Back by the sea, bloody Barnacle Bill. This is a cafe at the far end of the bay. I have never been here because it is (relatively) new, and usually when I am out this way it is in the evening or late afternoon, when the sun is already behind the mountains. It is midday now, and sunny, so I am sitting outside. It’s a nice view, the island with the city in the background. I came to collect my bike, which I left at the office when it was raining. I am glad I am not in the office today.

I have a bun with some yellow jammy-type stuff on it and some dessicated coconut. So although I’ve never eaten one before, I’m not expecting anything too novel. I don’t think it’ll be anything special.

An elderly lady and her South American care worker are sitting at the next table and I have been eavesdropping. They seem new to each other, so now I know the old lady’s life story, with the emphasis on property acquisition.

My coffee is a bit cold, and the woman who served it wasn’t very pleased that I didn’t have anything smaller than a twenty to pay with.

Three people have come to sit at the remaining sunlit table (the rest are already in shadow). They look like smokers, so I was expecting a lungful, but so far they have contented themselves with nail biting, smartphone fiddling and telephonic conversation. They don’t seem likely to talk to each other, which suits me. But I have put my headphones on just in case. They’ve got whopping great sandwiches now. Puts my bun in the shade. I am eating the coconutty bits first. It doesn’t remind me of the coconut-coated products at Derby bus station in the 70s, which is what I was hoping for. I am obsessed with bus stations in the 70s, with their draughty shelters and fantastic fonts. The cafes had machines to dispense soft drinks. The liquid was sloshed around as if it were milk being churned. The yellow jammy bit turns out to be apricot. Its flavour has all the intensity of a gentle slope. I am reminded of the description of mass-produced sliced bread as, “nauseating gunk fit only for filling in the cracks in the wall.” Stodge rules.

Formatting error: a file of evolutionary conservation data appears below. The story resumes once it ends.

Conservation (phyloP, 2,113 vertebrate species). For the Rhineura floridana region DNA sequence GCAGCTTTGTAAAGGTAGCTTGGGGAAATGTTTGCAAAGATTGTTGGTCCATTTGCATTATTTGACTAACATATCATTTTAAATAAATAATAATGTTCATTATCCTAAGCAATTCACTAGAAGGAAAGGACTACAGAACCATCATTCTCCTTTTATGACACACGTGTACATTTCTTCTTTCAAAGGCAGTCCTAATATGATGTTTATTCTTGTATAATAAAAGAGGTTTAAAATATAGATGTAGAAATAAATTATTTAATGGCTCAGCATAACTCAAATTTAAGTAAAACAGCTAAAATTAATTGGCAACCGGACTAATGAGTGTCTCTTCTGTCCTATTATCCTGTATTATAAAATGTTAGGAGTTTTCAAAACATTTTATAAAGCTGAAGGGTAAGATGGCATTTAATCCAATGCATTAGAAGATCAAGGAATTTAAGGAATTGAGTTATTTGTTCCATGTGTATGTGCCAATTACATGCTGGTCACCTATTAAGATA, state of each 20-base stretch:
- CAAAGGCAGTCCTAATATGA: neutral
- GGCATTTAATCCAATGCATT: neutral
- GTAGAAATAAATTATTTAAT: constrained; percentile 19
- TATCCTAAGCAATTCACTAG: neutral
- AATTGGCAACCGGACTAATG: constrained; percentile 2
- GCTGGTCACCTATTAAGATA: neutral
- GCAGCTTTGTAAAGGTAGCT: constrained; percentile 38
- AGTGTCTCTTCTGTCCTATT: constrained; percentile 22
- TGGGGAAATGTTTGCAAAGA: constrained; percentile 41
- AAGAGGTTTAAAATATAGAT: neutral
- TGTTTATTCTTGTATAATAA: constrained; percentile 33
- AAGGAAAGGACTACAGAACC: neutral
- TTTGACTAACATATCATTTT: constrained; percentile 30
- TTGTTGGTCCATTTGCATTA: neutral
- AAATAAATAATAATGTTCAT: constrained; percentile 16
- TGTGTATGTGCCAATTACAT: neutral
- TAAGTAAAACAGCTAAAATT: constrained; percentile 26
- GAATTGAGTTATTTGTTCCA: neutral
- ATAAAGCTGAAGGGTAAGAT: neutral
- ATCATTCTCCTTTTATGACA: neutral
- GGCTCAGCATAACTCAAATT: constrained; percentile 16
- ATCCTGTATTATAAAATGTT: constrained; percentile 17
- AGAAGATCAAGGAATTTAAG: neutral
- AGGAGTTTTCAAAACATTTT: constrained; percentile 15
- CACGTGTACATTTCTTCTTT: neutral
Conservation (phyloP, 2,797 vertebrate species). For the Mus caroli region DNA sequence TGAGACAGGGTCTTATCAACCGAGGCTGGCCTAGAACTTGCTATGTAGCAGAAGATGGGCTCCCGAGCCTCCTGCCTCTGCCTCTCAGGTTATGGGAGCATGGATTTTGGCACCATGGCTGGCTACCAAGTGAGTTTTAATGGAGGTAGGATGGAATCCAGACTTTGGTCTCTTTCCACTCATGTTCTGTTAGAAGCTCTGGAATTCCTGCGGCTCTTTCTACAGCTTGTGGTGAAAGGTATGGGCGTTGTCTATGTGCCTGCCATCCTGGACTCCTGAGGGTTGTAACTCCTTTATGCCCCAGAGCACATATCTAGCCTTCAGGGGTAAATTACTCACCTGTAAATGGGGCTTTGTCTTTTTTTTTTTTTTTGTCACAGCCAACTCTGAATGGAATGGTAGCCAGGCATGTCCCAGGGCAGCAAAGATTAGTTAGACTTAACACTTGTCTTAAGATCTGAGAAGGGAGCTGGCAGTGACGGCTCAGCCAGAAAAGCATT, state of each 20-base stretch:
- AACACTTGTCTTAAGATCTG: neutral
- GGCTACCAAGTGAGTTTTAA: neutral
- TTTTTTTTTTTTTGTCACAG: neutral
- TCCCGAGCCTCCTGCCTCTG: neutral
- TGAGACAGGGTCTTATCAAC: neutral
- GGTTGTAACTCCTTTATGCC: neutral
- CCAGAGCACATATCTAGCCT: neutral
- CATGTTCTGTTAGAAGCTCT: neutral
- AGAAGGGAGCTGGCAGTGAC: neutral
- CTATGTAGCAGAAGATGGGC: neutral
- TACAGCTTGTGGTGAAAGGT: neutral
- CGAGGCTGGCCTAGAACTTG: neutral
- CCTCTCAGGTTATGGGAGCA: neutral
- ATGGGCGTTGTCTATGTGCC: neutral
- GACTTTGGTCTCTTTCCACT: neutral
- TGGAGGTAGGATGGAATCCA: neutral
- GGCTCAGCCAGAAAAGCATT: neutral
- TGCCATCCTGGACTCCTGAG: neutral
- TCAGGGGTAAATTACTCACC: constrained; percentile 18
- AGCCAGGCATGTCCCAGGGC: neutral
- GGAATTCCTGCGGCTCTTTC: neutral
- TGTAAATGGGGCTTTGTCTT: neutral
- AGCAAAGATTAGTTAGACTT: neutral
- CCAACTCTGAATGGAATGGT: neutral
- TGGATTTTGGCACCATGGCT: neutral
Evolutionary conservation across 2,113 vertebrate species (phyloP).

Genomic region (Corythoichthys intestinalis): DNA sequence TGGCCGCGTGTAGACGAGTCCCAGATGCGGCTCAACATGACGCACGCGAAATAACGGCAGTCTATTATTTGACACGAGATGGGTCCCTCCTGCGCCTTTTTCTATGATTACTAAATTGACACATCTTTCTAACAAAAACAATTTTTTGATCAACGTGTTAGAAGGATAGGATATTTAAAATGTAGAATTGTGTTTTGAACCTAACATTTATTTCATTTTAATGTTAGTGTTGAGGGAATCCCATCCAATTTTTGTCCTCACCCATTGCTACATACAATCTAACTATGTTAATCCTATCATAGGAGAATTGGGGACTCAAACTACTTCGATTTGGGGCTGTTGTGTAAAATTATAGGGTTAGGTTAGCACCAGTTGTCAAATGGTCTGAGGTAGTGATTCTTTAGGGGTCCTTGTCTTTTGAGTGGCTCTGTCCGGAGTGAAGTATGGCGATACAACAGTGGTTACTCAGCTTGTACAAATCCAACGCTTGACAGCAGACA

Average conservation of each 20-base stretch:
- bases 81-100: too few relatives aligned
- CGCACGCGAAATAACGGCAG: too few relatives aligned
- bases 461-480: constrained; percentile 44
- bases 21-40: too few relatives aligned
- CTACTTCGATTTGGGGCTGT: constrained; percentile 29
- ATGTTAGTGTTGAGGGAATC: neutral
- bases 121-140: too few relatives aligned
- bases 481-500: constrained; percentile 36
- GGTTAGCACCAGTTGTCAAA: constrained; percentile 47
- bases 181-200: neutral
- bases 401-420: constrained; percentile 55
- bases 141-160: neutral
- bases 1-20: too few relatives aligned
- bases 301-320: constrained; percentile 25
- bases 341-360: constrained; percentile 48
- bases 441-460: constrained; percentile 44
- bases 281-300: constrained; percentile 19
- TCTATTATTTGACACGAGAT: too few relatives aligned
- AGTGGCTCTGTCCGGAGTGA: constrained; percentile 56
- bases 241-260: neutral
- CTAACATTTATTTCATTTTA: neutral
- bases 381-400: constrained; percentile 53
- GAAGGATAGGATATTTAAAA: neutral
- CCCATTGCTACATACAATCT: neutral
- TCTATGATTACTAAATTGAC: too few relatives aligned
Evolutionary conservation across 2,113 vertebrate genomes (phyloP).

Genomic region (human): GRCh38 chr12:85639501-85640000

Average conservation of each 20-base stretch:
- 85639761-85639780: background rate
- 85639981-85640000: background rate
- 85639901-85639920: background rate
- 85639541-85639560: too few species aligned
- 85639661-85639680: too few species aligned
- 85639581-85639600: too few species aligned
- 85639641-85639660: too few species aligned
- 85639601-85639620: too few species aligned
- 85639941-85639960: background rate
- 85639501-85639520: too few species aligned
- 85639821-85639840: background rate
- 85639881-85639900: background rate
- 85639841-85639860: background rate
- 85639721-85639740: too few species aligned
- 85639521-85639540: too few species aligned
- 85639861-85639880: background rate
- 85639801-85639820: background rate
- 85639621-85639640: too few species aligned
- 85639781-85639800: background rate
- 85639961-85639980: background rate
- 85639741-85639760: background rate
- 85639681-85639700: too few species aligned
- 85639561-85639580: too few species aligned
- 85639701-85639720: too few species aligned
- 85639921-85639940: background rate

Dionne Warwick sounds remarkably like Sandie Shaw at times, which brings us back to the gentle slope analogy.

A bearded man in an olden days fishing boat has just landed on the island. He got out of the boat and another bearded man got in. Maybe they are pointless smugglers.

A sparrow comes close to check out the crumb availability situation.

These Bacharach and David tunes, for all their delicacy, are pretty primordial: “let me grieve,” etc. “Your soul’s salvation will be fatally imperilled if you choose to exercise your right to reject my affection.” Heavy stuff.

The sparrows are ganging up now, like some kind of twee Hitchcock sequence.

‘I Just Don’t Know What To Do With Myself’ suddenly brings out the autumn chill in the air. This is sad. And like it or not, every word is the stone cold truth. I think of Dusty Springfield’s grave in Henley-on-Thames, me standing there at night wondering what to do, taking a break from a wedding reception around the corner, worried that someone might see me, alone in a churchyard, wearing a suit and holding a glass.

It’s time to go home.

(Thanks to Write Around Town and their Writing Maps and the unknown photographer)